Those ones are all new to me Becky it will be interesting to see how they all do. There are just so many varieties to choose from like potatoes!

  7. Hi Robin,
    17 varieties - wow! Blight wasn't too bad round us last year but was the first year it didn't devastate things. It was the compost that ruined things last year (we think).

  8. I hope to purchase heirloom seeds from a catalog this year and try starting more of our plants from seed (just lack space indoors for much of that). We just got back into gardening last year, after building a tall deer fence. The garden didn't do too well, partly due to the soggy spring and early summer weather, our ground not be nutritious enough and I bought mostly plants from the nursery, instead of growing seed. Hopefully we will do better this time around.

  9. Wow..that's a LOT of tomatoes...I tend to stick to whatever my Mum sows as she has always started off my tomatoes. I have only ever grown them outside in tubs in the garden but I may try a couple inside the greenhouse this year too.

    What is the ring culture?? How does it work?

  10. They way we used ring culture was to start with a grow bag and then push the ring into the bag cutting a hole. (three rings to a grow bag)The inner part of the ring was then filled with grow bag compost and the tomato planted in that - This gives a greater depth of compost so a better root system develops.

    Water is provided by tipping into the outer ring (this gets directly to the roots and also keeps water from the tomato leaves)but food is given in the inside ring

    Some people plant the tomato in the centre ring before adding more compost and then they add more as the plant grows - a bit like earthing up potatoes.

  11. Hi Wildflower
    Have you a greenhouse? We sow all our seeds later in a cold greenhouse as they never seem to do well started indoors. Are you adding something to try and boost your soil?

  12. I've tried every year since getting the allotment 3 years ago to grow toms outdoors but they got blight each and every time. I don't have a proper glass greenhouse at the plot but at home have a couple of those 4 shelved tall narrow plastic greenhouses in which I start all my seedlings. Last year tried growing toms in them as well for protection. Still didn't work. Will I have to get a proper greenhouse after all?

  13. I think you will Mrs Jones! The worst thing for us is knowing how we used to get bumper outdoor crops before blight became such a problem!

  14. That sounds like a gorgeous variety of tomato tastes. We haven't had much success with outdoor tomatoes this far north, so I'll just have to watch yours grow.

  15. Hi- in reply to your amaryllis question, I place them in their pot outside for the summer in full sun. In the fall I bring them inside and stop watering allow them to go dormant in a cool/dark spot. Near the end of Dec I put them under strong light and most of the time they will start bloom. In terms of feeding I really never feed them. Just strong light, water & fresh soil.

  16. forgot to mention they seem to bloom more if kept pot bound.

  17. I like your new layout. And you have a good selection of tomotoes. I have leftover seed for MM and GD too, as you say they're bankers. Also have Tumbling Tom Red and Marmande and have added F1 Incas (beefsteak) and Golden Peardrop. Hoping for a blight free year!

  18. MIne are is a small pot Dan but I'll try the outside treatment - thanks

    Maybe is we all hope for a bligt free year at the same time it will happen!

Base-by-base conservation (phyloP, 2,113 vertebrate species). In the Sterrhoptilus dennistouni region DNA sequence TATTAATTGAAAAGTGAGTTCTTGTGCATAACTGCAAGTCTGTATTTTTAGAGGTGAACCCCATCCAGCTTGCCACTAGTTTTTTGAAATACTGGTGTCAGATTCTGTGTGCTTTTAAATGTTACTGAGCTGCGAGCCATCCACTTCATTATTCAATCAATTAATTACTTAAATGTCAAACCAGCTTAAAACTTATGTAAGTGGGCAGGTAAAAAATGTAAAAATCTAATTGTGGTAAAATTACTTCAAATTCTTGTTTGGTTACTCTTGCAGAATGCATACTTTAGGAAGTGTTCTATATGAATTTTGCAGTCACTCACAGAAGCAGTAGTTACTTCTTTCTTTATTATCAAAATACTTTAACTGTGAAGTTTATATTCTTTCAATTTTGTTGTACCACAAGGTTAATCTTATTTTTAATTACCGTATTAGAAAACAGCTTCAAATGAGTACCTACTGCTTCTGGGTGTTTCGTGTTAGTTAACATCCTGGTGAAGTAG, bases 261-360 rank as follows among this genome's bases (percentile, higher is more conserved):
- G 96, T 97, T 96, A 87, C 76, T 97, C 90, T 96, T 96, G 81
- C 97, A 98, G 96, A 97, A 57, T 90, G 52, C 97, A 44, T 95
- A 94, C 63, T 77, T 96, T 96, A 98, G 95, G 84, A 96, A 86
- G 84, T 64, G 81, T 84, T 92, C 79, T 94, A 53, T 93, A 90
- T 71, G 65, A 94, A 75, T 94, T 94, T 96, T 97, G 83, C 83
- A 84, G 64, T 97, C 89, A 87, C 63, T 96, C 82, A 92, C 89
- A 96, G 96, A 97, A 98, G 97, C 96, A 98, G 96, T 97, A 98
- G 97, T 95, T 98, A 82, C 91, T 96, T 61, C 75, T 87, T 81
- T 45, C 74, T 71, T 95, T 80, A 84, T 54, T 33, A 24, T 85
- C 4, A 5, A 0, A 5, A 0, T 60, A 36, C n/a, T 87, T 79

They'll be none outside I'm afraid Linda - too high a blight risk it was like throwing all the effort away to see them die off just when the fruits were just about ripe.

  19. Hi Sue, I am surprised you mentioned you have blight problem. Everything look in top-shape. We are growing Rouge de Marmande, Super Sioux, Challenger and several varieties of cherry tomatoes.I tried Stupice last year but not suitable to be grown here. I am actually very tired of pruning tomatoes. I have to do it at leant once in forthnightly. Want to give them more air circulation. They grow back so fast.

  20. Hi Diana, Blight wasn't too much of a problem last year but we grew all the tomatoes inside a greenhouse which is why they weren't affected. As for potatoes as soon as we see the leaves affected we cut off the foliage and the potatoes underground are still OK - this is why we go for the earlier maturing varieties.

    The photo of the tomatoes growing outside was taken in our pre blight years.

  21. I love tomatoes! I will be growing 'Marmande' for lovely tomato salads, 'Tumbling Yellow Tom' for lots of cherry tomatoes that will grow well outside, 'Gardener's Delight' and 'Golden Nugget' in the greenhouse. 'Golden Nugget' was amazing last year, 'Sungold' didn't do nearly so well so it comes off the list. I'd been thinking about trying the grow rings this year, I think you might have persuaded me...

  22. We'll all be able to compare varieties Janet. The tumbling ones are great so little trouble to grow.

  23. I'm always trying to grow the perfect tomato-sometimes a challenge with a grove of Walnut trees next to my garden! Great post-thanks for the info!

  24. Hello Rebecca - I hope you benefit from being able to pick fallen walnuts!


Thank you for visiting and leaving a comment - it is great to hear from you and know that there are people out there actually reading what I write! Come back soon.
(By the way any comments just to promote a commercial site, or any comments not directly linked to the theme of my blog, will be deleted)
I am getting quite a lot of spam. It is not published and is just deleted. I have stopped sifting through it and just delete any that ends up in my spam folder in one go so I am sorry if one of your messages is deleted accidentally.
Comments to posts over five days old are all moderated.